• bluegrass

    Since this will drive up the cost of motorcycles, I would really like to see a study done to see how much ABS affects crash statistics. And I mean a study done by someone other than insurance companies or goverment agencies looking to manipulate markets to reduce health care or accident pay outs.

    • R.Sallee

      The only study I’ve seen found a relation between bikes with ABS and fewer fatal accidents, but didn’t consider 1) the types of riders that opt for ABS, 2) the sorts of bikes that come with ABS, 3) whether a lack of ABS was actually a contributing factor in any if the fatal accidents. In other words, it was junk.

      Before I started riding I would’ve for sure wanted ABS. Now, it depends on the bike–seems most bikes are mildly worse to ride with ABS, save Honda’s race reps.

  • markbvt

    Only a matter of time before similar legislation comes to the US, although I wouldn’t be surprised if they bump the displacement up to 500cc or so.

    In the meantime, once the EU mandate has taken effect it’ll be interesting to see whether the Euro manufacturers continue to offer non-ABS models in the US market, or if they just standardize and only offer ABS bikes everywhere.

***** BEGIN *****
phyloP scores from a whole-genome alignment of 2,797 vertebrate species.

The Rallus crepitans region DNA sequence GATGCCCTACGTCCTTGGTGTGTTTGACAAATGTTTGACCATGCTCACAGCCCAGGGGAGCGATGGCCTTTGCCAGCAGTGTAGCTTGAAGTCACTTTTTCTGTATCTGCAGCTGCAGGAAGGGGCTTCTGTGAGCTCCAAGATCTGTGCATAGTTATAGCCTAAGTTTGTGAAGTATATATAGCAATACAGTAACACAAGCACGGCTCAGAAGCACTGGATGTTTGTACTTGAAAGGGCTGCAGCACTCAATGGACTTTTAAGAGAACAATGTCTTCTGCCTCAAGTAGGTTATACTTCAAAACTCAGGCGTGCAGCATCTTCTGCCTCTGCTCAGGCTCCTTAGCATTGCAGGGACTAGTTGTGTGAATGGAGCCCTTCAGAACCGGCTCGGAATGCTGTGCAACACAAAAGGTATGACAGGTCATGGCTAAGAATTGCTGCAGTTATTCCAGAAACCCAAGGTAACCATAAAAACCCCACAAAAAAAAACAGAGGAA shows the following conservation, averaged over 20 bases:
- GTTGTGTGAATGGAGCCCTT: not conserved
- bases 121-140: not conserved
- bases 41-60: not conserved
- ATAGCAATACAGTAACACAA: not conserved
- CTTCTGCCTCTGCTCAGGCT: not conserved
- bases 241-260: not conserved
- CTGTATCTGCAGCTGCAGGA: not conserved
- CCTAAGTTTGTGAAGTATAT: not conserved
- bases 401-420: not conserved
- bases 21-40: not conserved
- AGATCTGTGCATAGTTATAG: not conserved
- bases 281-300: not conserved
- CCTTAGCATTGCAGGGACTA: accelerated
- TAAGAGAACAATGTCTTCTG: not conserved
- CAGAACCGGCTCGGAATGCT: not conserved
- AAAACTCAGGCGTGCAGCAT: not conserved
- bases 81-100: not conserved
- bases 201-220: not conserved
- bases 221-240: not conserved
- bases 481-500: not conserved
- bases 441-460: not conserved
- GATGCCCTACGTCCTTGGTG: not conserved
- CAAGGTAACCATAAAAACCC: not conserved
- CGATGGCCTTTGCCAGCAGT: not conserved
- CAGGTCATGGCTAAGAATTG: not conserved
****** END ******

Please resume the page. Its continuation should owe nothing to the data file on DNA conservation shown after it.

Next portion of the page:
• Devin

      Depends on where the bike is made. If the EU bike is made in the EU and they have a separate plant for the Asian market NA will likely just get the product from the Asian plant.

  • Mike

    As far as driving up the price – what about economies of scale?

    Also, consider the CHP – ABS is a requirement for them to even consider a bike.

    As long as there’s a way to turn it off, I can only see this as a good thing. That’s been a requirement for any new bike I’m looking at.

    • bluegrass

      as far as economies of scale go, there is a lot more to adding an ABS system than simply slapping the parts onto an existing model. There is a lot of testing that needs to be done to get this kind of stuff on the road, those programs are pricey and that has to be factored into the cost per unit.